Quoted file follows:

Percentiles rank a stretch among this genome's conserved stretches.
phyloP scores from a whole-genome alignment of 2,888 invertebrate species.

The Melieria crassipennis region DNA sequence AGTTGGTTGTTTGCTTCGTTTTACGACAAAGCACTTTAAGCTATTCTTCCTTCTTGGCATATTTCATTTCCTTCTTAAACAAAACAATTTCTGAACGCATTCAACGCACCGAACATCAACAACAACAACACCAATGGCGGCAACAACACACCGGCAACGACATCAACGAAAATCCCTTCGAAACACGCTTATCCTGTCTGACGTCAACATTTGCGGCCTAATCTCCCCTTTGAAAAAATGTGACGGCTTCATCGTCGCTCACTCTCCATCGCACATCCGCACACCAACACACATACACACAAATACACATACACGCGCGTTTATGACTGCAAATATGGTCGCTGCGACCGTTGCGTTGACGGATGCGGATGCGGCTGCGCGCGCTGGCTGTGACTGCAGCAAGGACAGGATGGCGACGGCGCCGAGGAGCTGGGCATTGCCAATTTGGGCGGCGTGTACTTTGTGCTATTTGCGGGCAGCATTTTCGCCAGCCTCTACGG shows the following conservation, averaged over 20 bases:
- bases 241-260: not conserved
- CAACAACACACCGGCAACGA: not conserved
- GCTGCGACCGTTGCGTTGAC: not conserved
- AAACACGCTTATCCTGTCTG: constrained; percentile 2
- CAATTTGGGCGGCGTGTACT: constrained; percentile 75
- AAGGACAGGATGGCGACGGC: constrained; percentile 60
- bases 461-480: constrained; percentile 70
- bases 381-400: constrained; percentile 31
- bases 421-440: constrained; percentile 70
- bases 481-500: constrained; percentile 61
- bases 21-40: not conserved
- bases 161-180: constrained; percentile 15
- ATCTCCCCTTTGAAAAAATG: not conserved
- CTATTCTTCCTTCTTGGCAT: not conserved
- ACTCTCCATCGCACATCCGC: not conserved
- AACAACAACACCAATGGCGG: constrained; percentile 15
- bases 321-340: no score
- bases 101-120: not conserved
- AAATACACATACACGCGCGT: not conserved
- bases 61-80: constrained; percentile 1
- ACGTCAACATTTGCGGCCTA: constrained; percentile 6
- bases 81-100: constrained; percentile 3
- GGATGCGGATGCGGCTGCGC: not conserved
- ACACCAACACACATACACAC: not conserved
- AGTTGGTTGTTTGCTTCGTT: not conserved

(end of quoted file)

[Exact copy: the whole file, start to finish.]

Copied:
Percentiles rank a stretch among this genome's conserved stretches.
phyloP scores from a whole-genome alignment of 2,888 invertebrate species.

The Melieria crassipennis region DNA sequence AGTTGGTTGTTTGCTTCGTTTTACGACAAAGCACTTTAAGCTATTCTTCCTTCTTGGCATATTTCATTTCCTTCTTAAACAAAACAATTTCTGAACGCATTCAACGCACCGAACATCAACAACAACAACACCAATGGCGGCAACAACACACCGGCAACGACATCAACGAAAATCCCTTCGAAACACGCTTATCCTGTCTGACGTCAACATTTGCGGCCTAATCTCCCCTTTGAAAAAATGTGACGGCTTCATCGTCGCTCACTCTCCATCGCACATCCGCACACCAACACACATACACACAAATACACATACACGCGCGTTTATGACTGCAAATATGGTCGCTGCGACCGTTGCGTTGACGGATGCGGATGCGGCTGCGCGCGCTGGCTGTGACTGCAGCAAGGACAGGATGGCGACGGCGCCGAGGAGCTGGGCATTGCCAATTTGGGCGGCGTGTACTTTGTGCTATTTGCGGGCAGCATTTTCGCCAGCCTCTACGG shows the following conservation, averaged over 20 bases:
- bases 241-260: not conserved
- CAACAACACACCGGCAACGA: not conserved
- GCTGCGACCGTTGCGTTGAC: not conserved
- AAACACGCTTATCCTGTCTG: constrained; percentile 2
- CAATTTGGGCGGCGTGTACT: constrained; percentile 75
- AAGGACAGGATGGCGACGGC: constrained; percentile 60
- bases 461-480: constrained; percentile 70
- bases 381-400: constrained; percentile 31
- bases 421-440: constrained; percentile 70
- bases 481-500: constrained; percentile 61
- bases 21-40: not conserved
- bases 161-180: constrained; percentile 15
- ATCTCCCCTTTGAAAAAATG: not conserved
- CTATTCTTCCTTCTTGGCAT: not conserved
- ACTCTCCATCGCACATCCGC: not conserved
- AACAACAACACCAATGGCGG: constrained; percentile 15
- bases 321-340: no score
- bases 101-120: not conserved
- AAATACACATACACGCGCGT: not conserved
- bases 61-80: constrained; percentile 1
- ACGTCAACATTTGCGGCCTA: constrained; percentile 6
- bases 81-100: constrained; percentile 3
- GGATGCGGATGCGGCTGCGC: not conserved
- ACACCAACACACATACACAC: not conserved
- AGTTGGTTGTTTGCTTCGTT: not conserved